OK, fine: Sheldon may also be Witten: go to 1:44:00 of this panel discussion at Strings 2005 (Real Video; TRF context) where the same TBBT exchange occurs between Witten and "singularly unconvincing" Smolin. Thanks to Rian. :-)

Mr Giovanni Amelino-Camelia, another "zombie scientist" whose every single paper (and the whole career) is about these dead Lorentz-breaking theories, claims that people like him have "fewer stomach aches now". Well, maybe they should visit a doctor if their stomachs work in this way. The very concept of Ms Rachel's selection of the "freshly falsified" scientists as the heroes of her article is just bizarre.

(Truth to be said, Overbye allows crackpot Smolin to spread fog, too.)

With one possible exception we just mentioned, the popular summaries mostly seem OK but it's still more important to look at the paper in Nature which has been slightly modified since the preprint version.

Peer review in Nature: a reconstruction

You can see the detailed effects of peer review on these changes. It's pretty much obvious that there have been referees from several groups.

First, it's very clear from the wording that there have been sensible referees - theorists - who actually understand physics and who have improved the original formulations by the experimenters. For example, the coefficient of the energy-dependence is usually expressed as an inverse mass scale. And this scale used to be called a "quantum gravity mass scale". You may check that the last sentence of the preprint's abstract said:
Even more importantly, this photon sets limits on a possible linear energy dependence of the propagation speed of photons (Lorentz-invariance violation) requiring for the first time a quantum-gravity mass scale significantly above the Planck mass.
That's a very bizarre term because quantum gravity doesn't imply any Lorentz violation (quite on the contrary: by gravity, we really mean "general relativity" which has the exact local Lorentz symmetry incorporated in its very postulates: these comments are irrelevant if you accept crackpots' monopoly to define the term "quantum gravity"), so the coefficients parameterizing Lorentz-violating terms shouldn't be called "inverse quantum gravity scales".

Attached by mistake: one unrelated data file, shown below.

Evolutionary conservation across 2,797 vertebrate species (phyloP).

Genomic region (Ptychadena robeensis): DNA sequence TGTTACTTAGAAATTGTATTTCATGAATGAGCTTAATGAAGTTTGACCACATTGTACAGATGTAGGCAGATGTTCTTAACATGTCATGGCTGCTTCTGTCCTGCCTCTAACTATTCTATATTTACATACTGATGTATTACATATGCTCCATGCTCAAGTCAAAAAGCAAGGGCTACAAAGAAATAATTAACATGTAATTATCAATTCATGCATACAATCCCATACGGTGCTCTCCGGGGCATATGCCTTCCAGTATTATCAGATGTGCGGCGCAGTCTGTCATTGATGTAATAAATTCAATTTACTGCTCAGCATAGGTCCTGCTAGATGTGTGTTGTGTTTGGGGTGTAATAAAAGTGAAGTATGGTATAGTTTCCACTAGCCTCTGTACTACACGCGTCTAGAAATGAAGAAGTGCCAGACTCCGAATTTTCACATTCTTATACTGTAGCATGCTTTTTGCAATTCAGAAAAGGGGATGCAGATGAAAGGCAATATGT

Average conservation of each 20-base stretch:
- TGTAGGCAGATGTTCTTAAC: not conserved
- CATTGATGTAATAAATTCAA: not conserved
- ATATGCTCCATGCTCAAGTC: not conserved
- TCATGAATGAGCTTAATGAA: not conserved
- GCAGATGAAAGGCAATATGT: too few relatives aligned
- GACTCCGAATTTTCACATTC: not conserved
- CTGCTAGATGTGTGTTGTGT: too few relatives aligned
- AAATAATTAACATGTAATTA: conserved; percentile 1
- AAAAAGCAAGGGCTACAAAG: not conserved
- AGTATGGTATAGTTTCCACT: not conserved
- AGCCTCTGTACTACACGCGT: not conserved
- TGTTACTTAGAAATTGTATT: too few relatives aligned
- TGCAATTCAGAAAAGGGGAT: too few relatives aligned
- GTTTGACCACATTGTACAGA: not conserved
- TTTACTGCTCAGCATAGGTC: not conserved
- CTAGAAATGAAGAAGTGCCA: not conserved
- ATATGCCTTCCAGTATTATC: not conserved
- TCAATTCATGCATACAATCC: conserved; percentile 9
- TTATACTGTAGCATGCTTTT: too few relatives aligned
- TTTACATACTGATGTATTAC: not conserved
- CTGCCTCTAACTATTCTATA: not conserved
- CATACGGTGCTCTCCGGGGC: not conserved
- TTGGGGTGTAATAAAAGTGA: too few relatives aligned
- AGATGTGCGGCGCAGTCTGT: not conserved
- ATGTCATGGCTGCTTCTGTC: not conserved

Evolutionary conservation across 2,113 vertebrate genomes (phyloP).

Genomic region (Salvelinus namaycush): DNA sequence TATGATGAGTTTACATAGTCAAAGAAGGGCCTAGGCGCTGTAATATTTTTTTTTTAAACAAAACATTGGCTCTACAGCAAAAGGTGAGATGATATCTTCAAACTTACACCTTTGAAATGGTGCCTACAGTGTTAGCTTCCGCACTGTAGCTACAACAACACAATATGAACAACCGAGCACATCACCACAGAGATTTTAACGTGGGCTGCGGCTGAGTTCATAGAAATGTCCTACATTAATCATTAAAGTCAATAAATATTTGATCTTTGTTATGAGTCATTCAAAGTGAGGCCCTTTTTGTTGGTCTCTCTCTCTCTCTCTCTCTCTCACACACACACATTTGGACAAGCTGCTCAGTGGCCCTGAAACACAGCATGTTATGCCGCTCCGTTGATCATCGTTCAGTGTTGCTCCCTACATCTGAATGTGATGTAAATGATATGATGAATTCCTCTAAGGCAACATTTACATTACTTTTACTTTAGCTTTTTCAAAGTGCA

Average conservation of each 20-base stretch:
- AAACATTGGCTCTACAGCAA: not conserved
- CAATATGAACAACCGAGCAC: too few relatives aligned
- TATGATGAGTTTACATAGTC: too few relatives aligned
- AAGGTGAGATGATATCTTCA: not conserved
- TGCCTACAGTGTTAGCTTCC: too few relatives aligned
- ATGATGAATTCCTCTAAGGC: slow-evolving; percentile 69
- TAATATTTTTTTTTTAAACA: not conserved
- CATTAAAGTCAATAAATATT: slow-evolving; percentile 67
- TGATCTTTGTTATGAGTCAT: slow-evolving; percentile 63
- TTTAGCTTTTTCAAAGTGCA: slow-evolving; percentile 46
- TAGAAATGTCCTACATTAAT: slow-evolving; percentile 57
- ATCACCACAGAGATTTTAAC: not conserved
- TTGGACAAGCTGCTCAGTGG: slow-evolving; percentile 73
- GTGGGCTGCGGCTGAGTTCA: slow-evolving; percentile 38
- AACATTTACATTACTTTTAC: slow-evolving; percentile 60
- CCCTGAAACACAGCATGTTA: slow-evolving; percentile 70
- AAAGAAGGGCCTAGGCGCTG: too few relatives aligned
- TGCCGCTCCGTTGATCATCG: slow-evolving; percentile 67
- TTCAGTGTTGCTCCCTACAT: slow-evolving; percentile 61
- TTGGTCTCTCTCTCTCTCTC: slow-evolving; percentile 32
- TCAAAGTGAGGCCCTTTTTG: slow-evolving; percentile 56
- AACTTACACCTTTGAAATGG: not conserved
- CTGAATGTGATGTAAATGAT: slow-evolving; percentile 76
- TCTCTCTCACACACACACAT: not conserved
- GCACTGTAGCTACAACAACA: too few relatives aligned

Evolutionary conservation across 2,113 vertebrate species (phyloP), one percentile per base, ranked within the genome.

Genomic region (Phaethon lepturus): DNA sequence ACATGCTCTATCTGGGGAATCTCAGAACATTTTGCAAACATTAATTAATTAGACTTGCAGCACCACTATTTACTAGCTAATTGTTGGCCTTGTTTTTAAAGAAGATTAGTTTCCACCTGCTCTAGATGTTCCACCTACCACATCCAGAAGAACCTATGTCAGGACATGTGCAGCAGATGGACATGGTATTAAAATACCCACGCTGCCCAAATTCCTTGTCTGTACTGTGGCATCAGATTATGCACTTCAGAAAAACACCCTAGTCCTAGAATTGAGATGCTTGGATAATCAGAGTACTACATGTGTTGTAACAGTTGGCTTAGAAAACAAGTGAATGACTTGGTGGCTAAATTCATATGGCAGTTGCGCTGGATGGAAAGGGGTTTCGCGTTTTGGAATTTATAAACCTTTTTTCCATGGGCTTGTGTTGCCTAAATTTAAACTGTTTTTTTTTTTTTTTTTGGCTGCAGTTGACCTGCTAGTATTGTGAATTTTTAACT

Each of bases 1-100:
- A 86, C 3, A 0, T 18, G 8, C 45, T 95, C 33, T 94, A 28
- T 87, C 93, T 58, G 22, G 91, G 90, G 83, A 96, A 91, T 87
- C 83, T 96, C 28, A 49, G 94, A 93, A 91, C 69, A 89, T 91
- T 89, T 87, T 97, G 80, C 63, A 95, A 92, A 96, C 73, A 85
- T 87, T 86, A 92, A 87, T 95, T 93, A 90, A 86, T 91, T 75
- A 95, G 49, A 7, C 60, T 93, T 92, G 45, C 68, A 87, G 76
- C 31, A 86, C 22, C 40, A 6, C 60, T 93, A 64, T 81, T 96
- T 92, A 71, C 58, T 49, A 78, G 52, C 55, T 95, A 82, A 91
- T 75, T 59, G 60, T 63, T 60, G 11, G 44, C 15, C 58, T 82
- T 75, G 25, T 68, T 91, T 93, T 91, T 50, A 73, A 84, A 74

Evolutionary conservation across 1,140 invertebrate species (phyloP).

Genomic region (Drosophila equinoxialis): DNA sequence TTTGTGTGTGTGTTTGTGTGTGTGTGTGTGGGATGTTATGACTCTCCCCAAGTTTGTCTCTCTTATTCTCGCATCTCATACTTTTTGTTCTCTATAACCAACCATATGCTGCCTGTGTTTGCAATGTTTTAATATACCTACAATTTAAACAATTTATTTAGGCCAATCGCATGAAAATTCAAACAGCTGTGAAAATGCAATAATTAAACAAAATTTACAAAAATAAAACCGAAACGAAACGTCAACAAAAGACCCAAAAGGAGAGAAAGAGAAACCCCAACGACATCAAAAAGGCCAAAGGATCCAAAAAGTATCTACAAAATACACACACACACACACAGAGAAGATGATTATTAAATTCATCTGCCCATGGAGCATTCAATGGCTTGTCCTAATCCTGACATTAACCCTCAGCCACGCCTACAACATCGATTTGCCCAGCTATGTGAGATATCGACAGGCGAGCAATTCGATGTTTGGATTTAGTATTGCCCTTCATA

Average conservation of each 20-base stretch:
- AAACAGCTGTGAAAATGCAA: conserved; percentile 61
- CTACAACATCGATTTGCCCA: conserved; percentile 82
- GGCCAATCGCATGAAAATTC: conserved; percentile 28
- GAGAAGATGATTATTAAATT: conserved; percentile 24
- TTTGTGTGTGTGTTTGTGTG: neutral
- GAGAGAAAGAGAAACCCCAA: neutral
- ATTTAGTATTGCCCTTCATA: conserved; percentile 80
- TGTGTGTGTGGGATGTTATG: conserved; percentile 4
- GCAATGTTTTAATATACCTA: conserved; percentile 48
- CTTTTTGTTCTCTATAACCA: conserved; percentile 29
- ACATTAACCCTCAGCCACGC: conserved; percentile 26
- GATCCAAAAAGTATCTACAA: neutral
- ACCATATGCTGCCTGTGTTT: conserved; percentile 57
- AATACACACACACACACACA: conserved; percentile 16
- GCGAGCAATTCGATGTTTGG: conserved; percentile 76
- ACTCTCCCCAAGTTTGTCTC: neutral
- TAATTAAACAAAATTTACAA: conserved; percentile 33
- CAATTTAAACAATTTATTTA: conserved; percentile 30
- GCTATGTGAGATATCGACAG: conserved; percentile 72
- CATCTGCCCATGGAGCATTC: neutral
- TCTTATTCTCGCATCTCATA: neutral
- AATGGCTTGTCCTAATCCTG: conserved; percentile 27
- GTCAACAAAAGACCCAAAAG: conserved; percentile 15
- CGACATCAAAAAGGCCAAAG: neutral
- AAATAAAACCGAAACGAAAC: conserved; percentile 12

Indeed, this bug - caused by the experimenters' being linguistically brainwashed by the community of Lorentz-violating theorists - has been fixed. The abstract of the article in Nature explains the situation very well and uses the accurate, self-explaining term "scale of a linear energy dependence" for what used to be called the "quantum gravity scale".

On the other hand, I also feel that several of the "zombie theorists" who have been promoting these unmotivated theories for years and who still can't get used to the fact that their pet theories have been eliminated have influenced the article in Nature - in a negative direction -, too. That's a counterproductive effect that peer review leads to, too.

Although the natural estimate for the "scale of a linear energy dependence" that follows from the experiment is close to 102 times the Planck energy, it is being discussed only marginally and described as "not every secure". Well, the inequality saying that the Lorentz-violating mass scale is above 102 Planck energies is "not very secure", indeed. It is surely not a five-sigma statement. On the other hand, 102 times the Planck energy is the right order-of-magnitude estimate of the scale that follows from the Fermi experiment's analysis of GRB 090510.

And needless to say, the formulations that the paper has falsified the Lorentz-violating theories have been softened, too. The final portion of the Nature abstract claims the following: